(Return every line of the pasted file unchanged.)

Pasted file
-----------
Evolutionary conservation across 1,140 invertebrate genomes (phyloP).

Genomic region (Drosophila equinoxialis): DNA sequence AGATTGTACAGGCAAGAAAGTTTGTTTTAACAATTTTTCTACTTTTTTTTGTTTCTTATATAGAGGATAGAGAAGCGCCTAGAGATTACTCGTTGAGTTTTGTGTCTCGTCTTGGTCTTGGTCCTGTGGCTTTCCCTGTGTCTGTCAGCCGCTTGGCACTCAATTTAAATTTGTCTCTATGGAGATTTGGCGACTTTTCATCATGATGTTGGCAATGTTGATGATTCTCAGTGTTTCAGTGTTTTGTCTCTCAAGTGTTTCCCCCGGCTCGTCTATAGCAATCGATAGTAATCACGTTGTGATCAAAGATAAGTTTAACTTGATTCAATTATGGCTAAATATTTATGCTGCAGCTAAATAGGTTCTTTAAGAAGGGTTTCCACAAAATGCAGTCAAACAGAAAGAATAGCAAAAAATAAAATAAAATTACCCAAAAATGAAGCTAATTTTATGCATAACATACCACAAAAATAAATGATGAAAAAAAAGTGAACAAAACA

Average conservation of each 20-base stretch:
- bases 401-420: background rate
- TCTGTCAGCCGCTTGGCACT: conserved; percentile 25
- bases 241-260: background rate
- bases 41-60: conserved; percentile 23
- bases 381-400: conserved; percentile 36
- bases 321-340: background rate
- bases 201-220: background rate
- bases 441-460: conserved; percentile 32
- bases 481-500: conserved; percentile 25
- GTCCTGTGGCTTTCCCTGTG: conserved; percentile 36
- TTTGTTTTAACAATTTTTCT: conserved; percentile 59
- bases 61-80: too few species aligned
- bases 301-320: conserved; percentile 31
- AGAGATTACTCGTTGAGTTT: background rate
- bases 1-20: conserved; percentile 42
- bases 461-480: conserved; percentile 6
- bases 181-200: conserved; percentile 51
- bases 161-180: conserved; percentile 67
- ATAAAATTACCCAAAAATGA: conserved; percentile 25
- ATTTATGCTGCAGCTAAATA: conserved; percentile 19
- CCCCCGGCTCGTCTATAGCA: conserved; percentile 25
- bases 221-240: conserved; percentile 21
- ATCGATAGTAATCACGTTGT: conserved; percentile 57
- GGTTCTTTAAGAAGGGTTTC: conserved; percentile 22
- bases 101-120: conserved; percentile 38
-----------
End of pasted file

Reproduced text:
Evolutionary conservation across 1,140 invertebrate genomes (phyloP).

Genomic region (Drosophila equinoxialis): DNA sequence AGATTGTACAGGCAAGAAAGTTTGTTTTAACAATTTTTCTACTTTTTTTTGTTTCTTATATAGAGGATAGAGAAGCGCCTAGAGATTACTCGTTGAGTTTTGTGTCTCGTCTTGGTCTTGGTCCTGTGGCTTTCCCTGTGTCTGTCAGCCGCTTGGCACTCAATTTAAATTTGTCTCTATGGAGATTTGGCGACTTTTCATCATGATGTTGGCAATGTTGATGATTCTCAGTGTTTCAGTGTTTTGTCTCTCAAGTGTTTCCCCCGGCTCGTCTATAGCAATCGATAGTAATCACGTTGTGATCAAAGATAAGTTTAACTTGATTCAATTATGGCTAAATATTTATGCTGCAGCTAAATAGGTTCTTTAAGAAGGGTTTCCACAAAATGCAGTCAAACAGAAAGAATAGCAAAAAATAAAATAAAATTACCCAAAAATGAAGCTAATTTTATGCATAACATACCACAAAAATAAATGATGAAAAAAAAGTGAACAAAACA

Average conservation of each 20-base stretch:
- bases 401-420: background rate
- TCTGTCAGCCGCTTGGCACT: conserved; percentile 25
- bases 241-260: background rate
- bases 41-60: conserved; percentile 23
- bases 381-400: conserved; percentile 36
- bases 321-340: background rate
- bases 201-220: background rate
- bases 441-460: conserved; percentile 32
- bases 481-500: conserved; percentile 25
- GTCCTGTGGCTTTCCCTGTG: conserved; percentile 36
- TTTGTTTTAACAATTTTTCT: conserved; percentile 59
- bases 61-80: too few species aligned
- bases 301-320: conserved; percentile 31
- AGAGATTACTCGTTGAGTTT: background rate
- bases 1-20: conserved; percentile 42
- bases 461-480: conserved; percentile 6
- bases 181-200: conserved; percentile 51
- bases 161-180: conserved; percentile 67
- ATAAAATTACCCAAAAATGA: conserved; percentile 25
- ATTTATGCTGCAGCTAAATA: conserved; percentile 19
- CCCCCGGCTCGTCTATAGCA: conserved; percentile 25
- bases 221-240: conserved; percentile 21
- ATCGATAGTAATCACGTTGT: conserved; percentile 57
- GGTTCTTTAAGAAGGGTTTC: conserved; percentile 22
- bases 101-120: conserved; percentile 38